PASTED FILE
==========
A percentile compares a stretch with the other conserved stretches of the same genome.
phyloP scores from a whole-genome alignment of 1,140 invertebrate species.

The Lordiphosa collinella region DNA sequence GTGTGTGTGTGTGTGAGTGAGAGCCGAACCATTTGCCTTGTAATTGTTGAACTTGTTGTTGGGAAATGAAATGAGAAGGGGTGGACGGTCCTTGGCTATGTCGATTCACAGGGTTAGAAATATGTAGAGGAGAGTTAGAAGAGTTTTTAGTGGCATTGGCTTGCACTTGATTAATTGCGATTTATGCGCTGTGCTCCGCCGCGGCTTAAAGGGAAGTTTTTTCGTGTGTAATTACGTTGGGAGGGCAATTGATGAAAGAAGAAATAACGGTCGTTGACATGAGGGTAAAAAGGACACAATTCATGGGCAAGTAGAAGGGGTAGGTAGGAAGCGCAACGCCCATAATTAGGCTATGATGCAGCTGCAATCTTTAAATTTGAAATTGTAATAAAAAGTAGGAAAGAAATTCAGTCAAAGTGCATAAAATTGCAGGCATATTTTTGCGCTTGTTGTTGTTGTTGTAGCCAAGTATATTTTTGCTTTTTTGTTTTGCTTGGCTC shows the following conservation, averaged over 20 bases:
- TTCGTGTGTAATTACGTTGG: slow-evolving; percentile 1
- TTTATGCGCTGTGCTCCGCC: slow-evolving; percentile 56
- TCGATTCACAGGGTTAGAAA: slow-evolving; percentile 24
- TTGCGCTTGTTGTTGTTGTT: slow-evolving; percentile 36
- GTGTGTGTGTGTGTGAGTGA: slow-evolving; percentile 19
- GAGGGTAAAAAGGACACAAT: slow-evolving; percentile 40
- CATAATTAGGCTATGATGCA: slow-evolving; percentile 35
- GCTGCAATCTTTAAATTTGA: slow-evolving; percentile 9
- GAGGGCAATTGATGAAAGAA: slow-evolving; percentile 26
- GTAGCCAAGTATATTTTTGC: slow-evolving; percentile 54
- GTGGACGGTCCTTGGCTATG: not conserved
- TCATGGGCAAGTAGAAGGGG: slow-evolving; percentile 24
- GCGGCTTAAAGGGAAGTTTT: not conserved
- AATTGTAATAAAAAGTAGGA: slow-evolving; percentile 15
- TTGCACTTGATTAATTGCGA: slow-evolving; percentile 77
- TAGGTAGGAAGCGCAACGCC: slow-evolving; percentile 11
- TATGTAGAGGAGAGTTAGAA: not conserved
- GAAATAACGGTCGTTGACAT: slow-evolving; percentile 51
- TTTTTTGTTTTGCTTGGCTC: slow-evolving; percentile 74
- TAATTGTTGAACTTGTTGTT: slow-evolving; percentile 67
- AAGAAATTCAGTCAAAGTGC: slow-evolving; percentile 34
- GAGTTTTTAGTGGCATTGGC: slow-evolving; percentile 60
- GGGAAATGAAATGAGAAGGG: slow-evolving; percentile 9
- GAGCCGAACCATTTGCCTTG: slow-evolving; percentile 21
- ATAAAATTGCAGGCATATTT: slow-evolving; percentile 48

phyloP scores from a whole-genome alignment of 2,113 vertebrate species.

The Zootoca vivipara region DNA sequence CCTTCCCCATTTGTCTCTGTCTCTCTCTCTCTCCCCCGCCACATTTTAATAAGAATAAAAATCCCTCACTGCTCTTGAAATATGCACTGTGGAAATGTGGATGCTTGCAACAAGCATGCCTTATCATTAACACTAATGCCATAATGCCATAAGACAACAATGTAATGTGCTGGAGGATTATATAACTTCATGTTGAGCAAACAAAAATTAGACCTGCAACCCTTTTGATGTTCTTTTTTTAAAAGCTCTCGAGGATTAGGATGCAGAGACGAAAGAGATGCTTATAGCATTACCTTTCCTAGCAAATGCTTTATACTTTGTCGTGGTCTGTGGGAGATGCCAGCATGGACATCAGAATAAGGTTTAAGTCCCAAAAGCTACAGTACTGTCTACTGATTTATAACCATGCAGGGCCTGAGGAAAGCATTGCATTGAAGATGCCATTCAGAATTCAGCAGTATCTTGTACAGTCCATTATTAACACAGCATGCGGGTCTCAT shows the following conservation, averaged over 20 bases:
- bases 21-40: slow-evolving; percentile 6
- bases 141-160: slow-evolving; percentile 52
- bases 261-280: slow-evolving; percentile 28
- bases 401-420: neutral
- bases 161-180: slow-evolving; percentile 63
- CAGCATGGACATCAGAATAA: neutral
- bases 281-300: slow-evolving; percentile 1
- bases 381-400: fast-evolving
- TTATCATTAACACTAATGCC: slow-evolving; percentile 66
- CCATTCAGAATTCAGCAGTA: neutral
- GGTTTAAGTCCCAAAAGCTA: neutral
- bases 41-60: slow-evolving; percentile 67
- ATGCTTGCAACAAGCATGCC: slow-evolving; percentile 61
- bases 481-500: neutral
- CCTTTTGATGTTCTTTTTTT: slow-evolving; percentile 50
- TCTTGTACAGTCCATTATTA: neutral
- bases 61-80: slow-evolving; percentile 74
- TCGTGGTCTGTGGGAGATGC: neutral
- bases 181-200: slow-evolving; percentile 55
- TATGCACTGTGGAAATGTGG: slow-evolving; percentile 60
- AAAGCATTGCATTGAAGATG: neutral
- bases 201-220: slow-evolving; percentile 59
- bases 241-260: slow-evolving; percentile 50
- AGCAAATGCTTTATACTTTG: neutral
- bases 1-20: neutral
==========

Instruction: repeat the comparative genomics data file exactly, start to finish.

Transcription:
A percentile compares a stretch with the other conserved stretches of the same genome.
phyloP scores from a whole-genome alignment of 1,140 invertebrate species.

The Lordiphosa collinella region DNA sequence GTGTGTGTGTGTGTGAGTGAGAGCCGAACCATTTGCCTTGTAATTGTTGAACTTGTTGTTGGGAAATGAAATGAGAAGGGGTGGACGGTCCTTGGCTATGTCGATTCACAGGGTTAGAAATATGTAGAGGAGAGTTAGAAGAGTTTTTAGTGGCATTGGCTTGCACTTGATTAATTGCGATTTATGCGCTGTGCTCCGCCGCGGCTTAAAGGGAAGTTTTTTCGTGTGTAATTACGTTGGGAGGGCAATTGATGAAAGAAGAAATAACGGTCGTTGACATGAGGGTAAAAAGGACACAATTCATGGGCAAGTAGAAGGGGTAGGTAGGAAGCGCAACGCCCATAATTAGGCTATGATGCAGCTGCAATCTTTAAATTTGAAATTGTAATAAAAAGTAGGAAAGAAATTCAGTCAAAGTGCATAAAATTGCAGGCATATTTTTGCGCTTGTTGTTGTTGTTGTAGCCAAGTATATTTTTGCTTTTTTGTTTTGCTTGGCTC shows the following conservation, averaged over 20 bases:
- TTCGTGTGTAATTACGTTGG: slow-evolving; percentile 1
- TTTATGCGCTGTGCTCCGCC: slow-evolving; percentile 56
- TCGATTCACAGGGTTAGAAA: slow-evolving; percentile 24
- TTGCGCTTGTTGTTGTTGTT: slow-evolving; percentile 36
- GTGTGTGTGTGTGTGAGTGA: slow-evolving; percentile 19
- GAGGGTAAAAAGGACACAAT: slow-evolving; percentile 40
- CATAATTAGGCTATGATGCA: slow-evolving; percentile 35
- GCTGCAATCTTTAAATTTGA: slow-evolving; percentile 9
- GAGGGCAATTGATGAAAGAA: slow-evolving; percentile 26
- GTAGCCAAGTATATTTTTGC: slow-evolving; percentile 54
- GTGGACGGTCCTTGGCTATG: not conserved
- TCATGGGCAAGTAGAAGGGG: slow-evolving; percentile 24
- GCGGCTTAAAGGGAAGTTTT: not conserved
- AATTGTAATAAAAAGTAGGA: slow-evolving; percentile 15
- TTGCACTTGATTAATTGCGA: slow-evolving; percentile 77
- TAGGTAGGAAGCGCAACGCC: slow-evolving; percentile 11
- TATGTAGAGGAGAGTTAGAA: not conserved
- GAAATAACGGTCGTTGACAT: slow-evolving; percentile 51
- TTTTTTGTTTTGCTTGGCTC: slow-evolving; percentile 74
- TAATTGTTGAACTTGTTGTT: slow-evolving; percentile 67
- AAGAAATTCAGTCAAAGTGC: slow-evolving; percentile 34
- GAGTTTTTAGTGGCATTGGC: slow-evolving; percentile 60
- GGGAAATGAAATGAGAAGGG: slow-evolving; percentile 9
- GAGCCGAACCATTTGCCTTG: slow-evolving; percentile 21
- ATAAAATTGCAGGCATATTT: slow-evolving; percentile 48

phyloP scores from a whole-genome alignment of 2,113 vertebrate species.

The Zootoca vivipara region DNA sequence CCTTCCCCATTTGTCTCTGTCTCTCTCTCTCTCCCCCGCCACATTTTAATAAGAATAAAAATCCCTCACTGCTCTTGAAATATGCACTGTGGAAATGTGGATGCTTGCAACAAGCATGCCTTATCATTAACACTAATGCCATAATGCCATAAGACAACAATGTAATGTGCTGGAGGATTATATAACTTCATGTTGAGCAAACAAAAATTAGACCTGCAACCCTTTTGATGTTCTTTTTTTAAAAGCTCTCGAGGATTAGGATGCAGAGACGAAAGAGATGCTTATAGCATTACCTTTCCTAGCAAATGCTTTATACTTTGTCGTGGTCTGTGGGAGATGCCAGCATGGACATCAGAATAAGGTTTAAGTCCCAAAAGCTACAGTACTGTCTACTGATTTATAACCATGCAGGGCCTGAGGAAAGCATTGCATTGAAGATGCCATTCAGAATTCAGCAGTATCTTGTACAGTCCATTATTAACACAGCATGCGGGTCTCAT shows the following conservation, averaged over 20 bases:
- bases 21-40: slow-evolving; percentile 6
- bases 141-160: slow-evolving; percentile 52
- bases 261-280: slow-evolving; percentile 28
- bases 401-420: neutral
- bases 161-180: slow-evolving; percentile 63
- CAGCATGGACATCAGAATAA: neutral
- bases 281-300: slow-evolving; percentile 1
- bases 381-400: fast-evolving
- TTATCATTAACACTAATGCC: slow-evolving; percentile 66
- CCATTCAGAATTCAGCAGTA: neutral
- GGTTTAAGTCCCAAAAGCTA: neutral
- bases 41-60: slow-evolving; percentile 67
- ATGCTTGCAACAAGCATGCC: slow-evolving; percentile 61
- bases 481-500: neutral
- CCTTTTGATGTTCTTTTTTT: slow-evolving; percentile 50
- TCTTGTACAGTCCATTATTA: neutral
- bases 61-80: slow-evolving; percentile 74
- TCGTGGTCTGTGGGAGATGC: neutral
- bases 181-200: slow-evolving; percentile 55
- TATGCACTGTGGAAATGTGG: slow-evolving; percentile 60
- AAAGCATTGCATTGAAGATG: neutral
- bases 201-220: slow-evolving; percentile 59
- bases 241-260: slow-evolving; percentile 50
- AGCAAATGCTTTATACTTTG: neutral
- bases 1-20: neutral